Engaging future buyers with the importance of what you have to sell is an integral aspect of successful marketing. However, most people, including myself, are not instinctively compelled to do so. We have a habit of illustrating the functionality or operation of our product or service to others. Perhaps we do something to show that we have something valuable to sell. We don’t catch people’s attention in this way for some reason. Checkout http://byrnesconsulting.com/2018/11/27/ask-clients-how-to-increase-your-success/ for more info.
The problem is that, at least at first, most people aren’t involved in features and processes. In reality, so much of this type of stuff will scare off a lot of people. Nothing kills my passion quicker than endless lists of gigabytes, RAM, and graphics cards while shopping for a laptop, for example. I’m not a huge fan of technical lists and find this kind of detail to be dull.
Value, on the other hand, isn’t bland when it talks explicitly to the consumer about how a product or service can help them fix challenges, satisfy their needs, or accomplish their goals.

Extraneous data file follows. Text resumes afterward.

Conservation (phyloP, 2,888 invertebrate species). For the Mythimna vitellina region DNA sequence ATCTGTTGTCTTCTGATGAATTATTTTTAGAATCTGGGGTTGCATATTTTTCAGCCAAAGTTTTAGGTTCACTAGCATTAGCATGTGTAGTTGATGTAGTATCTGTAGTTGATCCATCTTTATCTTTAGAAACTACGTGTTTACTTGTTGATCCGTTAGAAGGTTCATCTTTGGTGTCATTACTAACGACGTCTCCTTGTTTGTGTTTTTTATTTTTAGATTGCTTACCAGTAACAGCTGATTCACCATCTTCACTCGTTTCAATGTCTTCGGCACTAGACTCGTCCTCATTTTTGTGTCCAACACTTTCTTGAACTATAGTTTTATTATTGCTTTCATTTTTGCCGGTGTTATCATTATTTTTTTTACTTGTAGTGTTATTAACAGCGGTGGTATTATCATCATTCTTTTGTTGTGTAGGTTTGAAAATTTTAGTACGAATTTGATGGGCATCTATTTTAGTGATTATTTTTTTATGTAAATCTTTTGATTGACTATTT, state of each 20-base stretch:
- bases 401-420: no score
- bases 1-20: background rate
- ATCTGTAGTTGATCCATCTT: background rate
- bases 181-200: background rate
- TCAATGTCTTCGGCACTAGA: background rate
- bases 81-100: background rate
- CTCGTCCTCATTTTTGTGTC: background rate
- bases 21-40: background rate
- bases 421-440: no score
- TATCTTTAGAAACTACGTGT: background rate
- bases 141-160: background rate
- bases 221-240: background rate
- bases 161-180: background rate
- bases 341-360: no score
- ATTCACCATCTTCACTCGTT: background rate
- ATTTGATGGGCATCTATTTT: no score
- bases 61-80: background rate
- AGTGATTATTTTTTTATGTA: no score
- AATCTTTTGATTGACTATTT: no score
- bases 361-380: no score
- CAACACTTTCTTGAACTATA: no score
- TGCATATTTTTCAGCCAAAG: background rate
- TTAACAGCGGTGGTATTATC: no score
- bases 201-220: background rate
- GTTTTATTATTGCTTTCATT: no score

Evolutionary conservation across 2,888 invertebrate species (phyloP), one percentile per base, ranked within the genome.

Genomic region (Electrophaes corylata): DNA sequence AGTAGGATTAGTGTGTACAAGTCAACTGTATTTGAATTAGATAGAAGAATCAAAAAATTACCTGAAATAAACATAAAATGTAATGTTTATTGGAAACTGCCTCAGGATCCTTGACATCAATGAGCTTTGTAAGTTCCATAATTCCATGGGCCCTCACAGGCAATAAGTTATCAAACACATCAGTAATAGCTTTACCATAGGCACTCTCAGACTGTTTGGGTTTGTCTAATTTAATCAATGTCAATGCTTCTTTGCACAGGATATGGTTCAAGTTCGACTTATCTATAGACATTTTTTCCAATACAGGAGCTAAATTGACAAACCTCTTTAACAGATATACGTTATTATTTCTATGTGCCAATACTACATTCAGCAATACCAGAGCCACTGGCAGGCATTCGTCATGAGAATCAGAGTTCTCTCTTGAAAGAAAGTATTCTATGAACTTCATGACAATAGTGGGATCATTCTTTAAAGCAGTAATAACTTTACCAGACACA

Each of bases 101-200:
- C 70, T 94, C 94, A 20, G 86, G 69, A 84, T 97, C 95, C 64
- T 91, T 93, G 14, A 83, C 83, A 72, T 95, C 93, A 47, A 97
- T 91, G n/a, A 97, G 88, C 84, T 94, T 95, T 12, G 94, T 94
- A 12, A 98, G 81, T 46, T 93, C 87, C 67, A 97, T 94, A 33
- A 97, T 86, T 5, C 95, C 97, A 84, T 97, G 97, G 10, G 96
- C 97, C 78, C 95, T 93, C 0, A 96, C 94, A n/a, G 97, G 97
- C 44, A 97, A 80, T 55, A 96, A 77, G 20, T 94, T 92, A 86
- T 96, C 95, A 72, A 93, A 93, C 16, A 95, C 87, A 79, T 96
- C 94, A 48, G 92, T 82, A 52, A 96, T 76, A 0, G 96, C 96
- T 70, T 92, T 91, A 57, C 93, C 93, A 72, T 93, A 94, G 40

Never mind the specs; what sells a laptop is the opportunity to use it to video call your mother while on a yacht in the Caribbean, or to edit a business schedule and immediately alert all stakeholders.
Telling stories is a perfect way to show meaning, and the greatest stories are shared by those who have been there before. Remember the suggestions you will receive from former users on online shopping pages. These tales are excellent at illustrating the appeal of goods and can be much more helpful in choosing whether to purchase than technical specs.
We asked our clients to tell us about the satisfaction they get from working with us. We heard a lot about our own programmes, and our customers benefited from the stories we told.
They learned new experiences, made connections they hadn’t made before, and had a wonderful time doing it. People, let’s face it, enjoy telling stories, particularly about themselves.
The key is to get a few client success stories on hand to share with prospective buyers. Inquire of your customers on the impact you had on them, their teams, and their bottom line. Look deep to find the juicy details about the worth of your services. Then write up the stories and integrate them into the ads. Put them on your website, have potted copies on hand to inform new customers when you encounter them, include them in meetings, and develop your marketing campaign around them.